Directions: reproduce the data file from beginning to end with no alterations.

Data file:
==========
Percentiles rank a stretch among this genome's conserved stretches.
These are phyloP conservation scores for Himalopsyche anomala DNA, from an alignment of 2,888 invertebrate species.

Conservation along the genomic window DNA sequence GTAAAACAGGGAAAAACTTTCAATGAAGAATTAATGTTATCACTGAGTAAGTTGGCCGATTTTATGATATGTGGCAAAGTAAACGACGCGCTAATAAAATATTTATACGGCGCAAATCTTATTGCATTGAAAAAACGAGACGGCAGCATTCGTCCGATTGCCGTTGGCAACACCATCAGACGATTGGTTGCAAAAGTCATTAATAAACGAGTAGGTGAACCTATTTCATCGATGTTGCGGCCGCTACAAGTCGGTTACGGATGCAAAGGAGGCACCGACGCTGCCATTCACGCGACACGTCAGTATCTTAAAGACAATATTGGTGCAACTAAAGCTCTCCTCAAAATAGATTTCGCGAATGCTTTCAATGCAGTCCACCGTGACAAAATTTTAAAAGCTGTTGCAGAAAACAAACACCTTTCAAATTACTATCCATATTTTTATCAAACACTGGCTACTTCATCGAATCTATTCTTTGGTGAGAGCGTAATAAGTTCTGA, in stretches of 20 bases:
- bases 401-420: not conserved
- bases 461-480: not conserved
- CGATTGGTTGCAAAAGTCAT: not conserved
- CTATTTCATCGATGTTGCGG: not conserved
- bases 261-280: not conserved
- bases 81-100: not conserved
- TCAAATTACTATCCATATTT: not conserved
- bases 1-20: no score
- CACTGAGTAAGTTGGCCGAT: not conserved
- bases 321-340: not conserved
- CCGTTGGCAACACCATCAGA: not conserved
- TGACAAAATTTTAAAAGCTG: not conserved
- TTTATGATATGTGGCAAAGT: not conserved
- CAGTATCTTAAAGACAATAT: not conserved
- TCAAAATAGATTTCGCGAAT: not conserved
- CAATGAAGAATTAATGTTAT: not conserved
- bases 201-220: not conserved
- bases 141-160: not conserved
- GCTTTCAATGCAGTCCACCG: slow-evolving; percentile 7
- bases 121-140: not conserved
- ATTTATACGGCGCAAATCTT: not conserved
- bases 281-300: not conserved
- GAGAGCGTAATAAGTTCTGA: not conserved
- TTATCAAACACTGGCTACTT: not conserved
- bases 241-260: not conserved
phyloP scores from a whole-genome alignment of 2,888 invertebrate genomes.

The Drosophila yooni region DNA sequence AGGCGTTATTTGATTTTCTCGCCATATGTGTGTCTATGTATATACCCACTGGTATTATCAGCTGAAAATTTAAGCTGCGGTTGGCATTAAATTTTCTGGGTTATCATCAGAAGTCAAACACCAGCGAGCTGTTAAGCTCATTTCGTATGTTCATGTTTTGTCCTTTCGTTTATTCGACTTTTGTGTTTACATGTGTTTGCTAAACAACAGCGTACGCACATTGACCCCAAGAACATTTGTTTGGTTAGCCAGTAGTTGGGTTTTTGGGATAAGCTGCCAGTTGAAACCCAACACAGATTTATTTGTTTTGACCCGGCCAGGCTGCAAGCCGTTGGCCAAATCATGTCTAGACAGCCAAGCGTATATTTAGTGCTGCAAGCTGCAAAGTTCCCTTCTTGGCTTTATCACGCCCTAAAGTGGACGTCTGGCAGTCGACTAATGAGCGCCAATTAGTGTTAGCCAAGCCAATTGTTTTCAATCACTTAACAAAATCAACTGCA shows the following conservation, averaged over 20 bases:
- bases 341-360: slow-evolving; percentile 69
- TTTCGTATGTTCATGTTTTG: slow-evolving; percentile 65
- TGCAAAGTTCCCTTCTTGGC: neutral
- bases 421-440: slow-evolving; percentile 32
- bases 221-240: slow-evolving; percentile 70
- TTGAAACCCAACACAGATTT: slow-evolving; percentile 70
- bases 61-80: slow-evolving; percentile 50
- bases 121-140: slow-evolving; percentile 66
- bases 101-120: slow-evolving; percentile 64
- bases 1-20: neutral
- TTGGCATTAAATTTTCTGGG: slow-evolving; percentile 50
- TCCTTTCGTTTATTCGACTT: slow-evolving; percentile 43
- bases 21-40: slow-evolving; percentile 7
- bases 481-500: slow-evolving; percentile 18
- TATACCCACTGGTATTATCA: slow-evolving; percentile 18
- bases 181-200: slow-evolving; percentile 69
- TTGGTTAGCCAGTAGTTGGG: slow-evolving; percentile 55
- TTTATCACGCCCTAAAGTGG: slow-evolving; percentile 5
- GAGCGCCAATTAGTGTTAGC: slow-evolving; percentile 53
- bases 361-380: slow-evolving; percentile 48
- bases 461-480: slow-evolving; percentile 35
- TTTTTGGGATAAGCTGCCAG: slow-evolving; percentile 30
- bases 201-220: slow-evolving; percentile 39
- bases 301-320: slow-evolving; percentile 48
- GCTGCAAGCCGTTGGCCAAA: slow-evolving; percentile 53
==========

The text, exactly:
Percentiles rank a stretch among this genome's conserved stretches.
These are phyloP conservation scores for Himalopsyche anomala DNA, from an alignment of 2,888 invertebrate species.

Conservation along the genomic window DNA sequence GTAAAACAGGGAAAAACTTTCAATGAAGAATTAATGTTATCACTGAGTAAGTTGGCCGATTTTATGATATGTGGCAAAGTAAACGACGCGCTAATAAAATATTTATACGGCGCAAATCTTATTGCATTGAAAAAACGAGACGGCAGCATTCGTCCGATTGCCGTTGGCAACACCATCAGACGATTGGTTGCAAAAGTCATTAATAAACGAGTAGGTGAACCTATTTCATCGATGTTGCGGCCGCTACAAGTCGGTTACGGATGCAAAGGAGGCACCGACGCTGCCATTCACGCGACACGTCAGTATCTTAAAGACAATATTGGTGCAACTAAAGCTCTCCTCAAAATAGATTTCGCGAATGCTTTCAATGCAGTCCACCGTGACAAAATTTTAAAAGCTGTTGCAGAAAACAAACACCTTTCAAATTACTATCCATATTTTTATCAAACACTGGCTACTTCATCGAATCTATTCTTTGGTGAGAGCGTAATAAGTTCTGA, in stretches of 20 bases:
- bases 401-420: not conserved
- bases 461-480: not conserved
- CGATTGGTTGCAAAAGTCAT: not conserved
- CTATTTCATCGATGTTGCGG: not conserved
- bases 261-280: not conserved
- bases 81-100: not conserved
- TCAAATTACTATCCATATTT: not conserved
- bases 1-20: no score
- CACTGAGTAAGTTGGCCGAT: not conserved
- bases 321-340: not conserved
- CCGTTGGCAACACCATCAGA: not conserved
- TGACAAAATTTTAAAAGCTG: not conserved
- TTTATGATATGTGGCAAAGT: not conserved
- CAGTATCTTAAAGACAATAT: not conserved
- TCAAAATAGATTTCGCGAAT: not conserved
- CAATGAAGAATTAATGTTAT: not conserved
- bases 201-220: not conserved
- bases 141-160: not conserved
- GCTTTCAATGCAGTCCACCG: slow-evolving; percentile 7
- bases 121-140: not conserved
- ATTTATACGGCGCAAATCTT: not conserved
- bases 281-300: not conserved
- GAGAGCGTAATAAGTTCTGA: not conserved
- TTATCAAACACTGGCTACTT: not conserved
- bases 241-260: not conserved
phyloP scores from a whole-genome alignment of 2,888 invertebrate genomes.

The Drosophila yooni region DNA sequence AGGCGTTATTTGATTTTCTCGCCATATGTGTGTCTATGTATATACCCACTGGTATTATCAGCTGAAAATTTAAGCTGCGGTTGGCATTAAATTTTCTGGGTTATCATCAGAAGTCAAACACCAGCGAGCTGTTAAGCTCATTTCGTATGTTCATGTTTTGTCCTTTCGTTTATTCGACTTTTGTGTTTACATGTGTTTGCTAAACAACAGCGTACGCACATTGACCCCAAGAACATTTGTTTGGTTAGCCAGTAGTTGGGTTTTTGGGATAAGCTGCCAGTTGAAACCCAACACAGATTTATTTGTTTTGACCCGGCCAGGCTGCAAGCCGTTGGCCAAATCATGTCTAGACAGCCAAGCGTATATTTAGTGCTGCAAGCTGCAAAGTTCCCTTCTTGGCTTTATCACGCCCTAAAGTGGACGTCTGGCAGTCGACTAATGAGCGCCAATTAGTGTTAGCCAAGCCAATTGTTTTCAATCACTTAACAAAATCAACTGCA shows the following conservation, averaged over 20 bases:
- bases 341-360: slow-evolving; percentile 69
- TTTCGTATGTTCATGTTTTG: slow-evolving; percentile 65
- TGCAAAGTTCCCTTCTTGGC: neutral
- bases 421-440: slow-evolving; percentile 32
- bases 221-240: slow-evolving; percentile 70
- TTGAAACCCAACACAGATTT: slow-evolving; percentile 70
- bases 61-80: slow-evolving; percentile 50
- bases 121-140: slow-evolving; percentile 66
- bases 101-120: slow-evolving; percentile 64
- bases 1-20: neutral
- TTGGCATTAAATTTTCTGGG: slow-evolving; percentile 50
- TCCTTTCGTTTATTCGACTT: slow-evolving; percentile 43
- bases 21-40: slow-evolving; percentile 7
- bases 481-500: slow-evolving; percentile 18
- TATACCCACTGGTATTATCA: slow-evolving; percentile 18
- bases 181-200: slow-evolving; percentile 69
- TTGGTTAGCCAGTAGTTGGG: slow-evolving; percentile 55
- TTTATCACGCCCTAAAGTGG: slow-evolving; percentile 5
- GAGCGCCAATTAGTGTTAGC: slow-evolving; percentile 53
- bases 361-380: slow-evolving; percentile 48
- bases 461-480: slow-evolving; percentile 35
- TTTTTGGGATAAGCTGCCAG: slow-evolving; percentile 30
- bases 201-220: slow-evolving; percentile 39
- bases 301-320: slow-evolving; percentile 48
- GCTGCAAGCCGTTGGCCAAA: slow-evolving; percentile 53